I have a multi-node task residing on a cluster, and the nodes often failed to do operations like reduce (they hanged there forever). I checked with the network team experts and they told me that it’s because nccl/gloo is using port 0 to be bound with some extra sockets (in addition to the specified MASTER_PORT ), and there is an allowed port range on that cluster so when that port 0 (arbitrary port) falls out of the range, the connection stuck.
Now, to fix this within the pytorch framework: are there any ways to specify this “under-the-hood” port (in addition to the MASTER_PORT ) so that I can make sure that all the port connections are within the allowed range on the cluster?
I did use MASTER_PORT/MASTER_ADD to control the communication port. What I heard from the network team experts is that there are other communication channels going on by the distributed backend that use port 0 (meaning: arbitrary port) which got blocked randomly. My question is how to control that part?
Hi there, MASTER_PORT is for PyTorch only, it does not apply to NCCL.
To force NCCL to use a specific port on the master rank, you can use NCCL’s environment variable: NCCL_COMM_ID=<ip>:<port>
For example, NCCL_COMM_ID=192.168.0.1:23456
I should note that fixing port via NCCL_COMM_ID has its own side effect:
if you use the same port for two consecutive jobs, it could sometimes happen that the OS hasn’t released the port after the first job exits and when the second job starts, hence the second job may complain “Port already in use.”
Thank you for the super helpful info! I have a few questions: in the env setting NCCL_COMM_ID=<ip>:<port>
is the <ip> still the IP of the master (rank 0) machine? (It looks so based on the context, asking to confirm.)
does the <port> need to be
a. the same as the pytorch MASTER_PORT ?
b. an arbitrary one but different from the MASTER_PORT ? Or
c. a completely arbitrary one? (modulo some port range constraints required by the network setup which is why this post/question was brought up in the first place)
I assume the <ip>:<port> still needs to be consistent across all nodes. Is that correct? (Still a fixed choice from the master node.)
Hi Ke, I’m still running into issues. I tested it with two nodes (dedicated machines that do not have that port restriction), and I kept seeing something like the following:
... in all_reduce
work = default_pg.allreduce([tensor], opts)
RuntimeError: NCCL error in: <some hpp file> unhandled system error, NCCL version 2.10.3
ncclSystemError: System call (e.g. socket, malloc) or external library call failed or device error. It can be also caused by unexpected exit of a remote perr, you can check NCCL warnings for failure reason and see if there is connection closure by a peer.
I think the port should be OK. I tried to use the same port in --master_port and it worked fine. Only when I use it in NCCL_COMM_ID (and change --master_port to a different working one) will it stop communicating.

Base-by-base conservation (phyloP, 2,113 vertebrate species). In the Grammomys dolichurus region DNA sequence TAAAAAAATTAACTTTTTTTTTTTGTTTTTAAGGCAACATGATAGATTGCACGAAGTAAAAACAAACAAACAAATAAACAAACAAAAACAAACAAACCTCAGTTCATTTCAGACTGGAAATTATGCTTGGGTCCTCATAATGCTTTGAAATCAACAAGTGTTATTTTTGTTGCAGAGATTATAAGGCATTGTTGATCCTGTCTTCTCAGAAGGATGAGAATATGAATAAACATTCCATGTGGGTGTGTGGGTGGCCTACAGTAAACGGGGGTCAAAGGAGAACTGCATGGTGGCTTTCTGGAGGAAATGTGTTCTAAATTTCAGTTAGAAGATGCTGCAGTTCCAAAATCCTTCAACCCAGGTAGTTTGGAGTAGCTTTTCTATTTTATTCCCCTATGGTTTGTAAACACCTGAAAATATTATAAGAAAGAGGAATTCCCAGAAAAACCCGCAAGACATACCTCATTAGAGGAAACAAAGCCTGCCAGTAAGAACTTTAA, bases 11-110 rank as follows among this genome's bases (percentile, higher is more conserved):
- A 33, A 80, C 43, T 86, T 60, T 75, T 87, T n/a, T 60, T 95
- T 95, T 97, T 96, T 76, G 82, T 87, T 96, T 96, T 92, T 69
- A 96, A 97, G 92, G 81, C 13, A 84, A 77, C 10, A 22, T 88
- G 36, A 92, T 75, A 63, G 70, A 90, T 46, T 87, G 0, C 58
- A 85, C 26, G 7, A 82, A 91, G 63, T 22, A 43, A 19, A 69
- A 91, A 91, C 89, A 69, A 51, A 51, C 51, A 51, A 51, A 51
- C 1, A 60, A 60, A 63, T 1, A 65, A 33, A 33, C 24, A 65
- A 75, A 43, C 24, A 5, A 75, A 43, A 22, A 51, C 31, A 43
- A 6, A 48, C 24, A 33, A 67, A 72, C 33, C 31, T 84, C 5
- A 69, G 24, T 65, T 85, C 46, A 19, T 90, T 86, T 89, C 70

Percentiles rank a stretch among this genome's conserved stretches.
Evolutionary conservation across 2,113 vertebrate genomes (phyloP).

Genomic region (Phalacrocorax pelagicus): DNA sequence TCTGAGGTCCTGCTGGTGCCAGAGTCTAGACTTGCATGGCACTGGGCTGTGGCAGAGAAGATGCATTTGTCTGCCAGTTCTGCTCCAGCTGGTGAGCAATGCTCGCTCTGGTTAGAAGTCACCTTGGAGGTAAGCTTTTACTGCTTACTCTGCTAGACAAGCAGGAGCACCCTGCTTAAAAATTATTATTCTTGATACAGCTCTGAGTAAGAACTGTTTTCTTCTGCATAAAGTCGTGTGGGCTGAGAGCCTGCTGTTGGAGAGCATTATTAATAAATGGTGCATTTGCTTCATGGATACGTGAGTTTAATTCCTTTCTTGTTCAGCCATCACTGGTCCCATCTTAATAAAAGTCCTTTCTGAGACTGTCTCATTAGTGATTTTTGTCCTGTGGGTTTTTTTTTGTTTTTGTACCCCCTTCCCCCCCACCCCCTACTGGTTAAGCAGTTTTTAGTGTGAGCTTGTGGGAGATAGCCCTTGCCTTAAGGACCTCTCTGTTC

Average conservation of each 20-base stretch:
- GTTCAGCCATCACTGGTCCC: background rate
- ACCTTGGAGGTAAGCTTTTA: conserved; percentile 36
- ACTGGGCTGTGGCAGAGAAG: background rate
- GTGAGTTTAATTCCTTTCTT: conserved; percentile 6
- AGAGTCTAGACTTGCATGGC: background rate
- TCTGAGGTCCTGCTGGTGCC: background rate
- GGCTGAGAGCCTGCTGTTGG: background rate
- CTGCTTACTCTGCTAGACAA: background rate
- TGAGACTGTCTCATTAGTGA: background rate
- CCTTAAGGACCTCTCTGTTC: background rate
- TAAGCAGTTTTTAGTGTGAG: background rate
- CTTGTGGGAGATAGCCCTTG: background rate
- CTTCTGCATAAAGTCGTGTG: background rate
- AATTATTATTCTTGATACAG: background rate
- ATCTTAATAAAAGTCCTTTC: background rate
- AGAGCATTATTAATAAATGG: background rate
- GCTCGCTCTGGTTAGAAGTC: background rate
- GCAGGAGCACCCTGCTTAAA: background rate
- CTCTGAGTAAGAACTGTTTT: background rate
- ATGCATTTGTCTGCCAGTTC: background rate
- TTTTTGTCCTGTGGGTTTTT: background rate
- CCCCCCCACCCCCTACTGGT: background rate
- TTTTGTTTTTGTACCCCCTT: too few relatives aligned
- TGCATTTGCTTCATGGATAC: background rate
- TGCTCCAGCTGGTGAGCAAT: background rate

I think I get a bit grasp of what’s going on here. I took a deeper look at the NCCL_INFO logs, and found the following:
Suppose I have two nodes (I used variable name to denote all IP/port numbers for convenience): rank0 (master), with ip0 rank1, with ip1
Now, I start the process in both nodes with –master_port=mpt (e.g. mpt=31112), and NCCL_COMM_ID=ip0:npt (where npt is a different port number than mpt, say npt=32111). After the process started, I saw something as follows in the console:
rank0 info log:
NCCL INFO Bootstrap : Using eth0:ip0<0>
(note that it’s a port 0 in the <> enclosed area)
rank1 info log:
misc/socket.cc:191 NCCL WARN Net : No interface found in the same subnet as remote address ip0:<npt>
(note that the port is the selected NCCL port npt, not 0).
So somehow, on the rank0 node, although I have specified to use the NCCL port npt, the process seems still using port 0 in the NCCL communication. I think this observation is related to the issue. What do you folks think?
I also find something else interesting: if I just set NCCL_COMM_ID=<host's own ip>:<some port>. The process will work ok (communication works), and the info log just says
NCCL NET/Socket : Using eth0:<host's own ip><0>
NCCL INFO Bootstrap : Using eth0:<host's own ip><0>
Same as the case where I don’t specify the NCCL_COMM_ID env var. Overall I didn’t see the NCCL_COMM_ID’s port number appearing anywhere in the info log (using NCCL_DEBUG=INFO), except that when the node1 fails, complaining that it cannot find some interface subnet thing at rank0_ip<nccl_port>
I believe they are in the same subnet. The IPv4 address of the two test nodes only differ in the last 8bit, i.e. the two IPs are a1.a2.a3.b1 and a1.a2.a3.b2 respectively. This indicates that they are in the same subnet.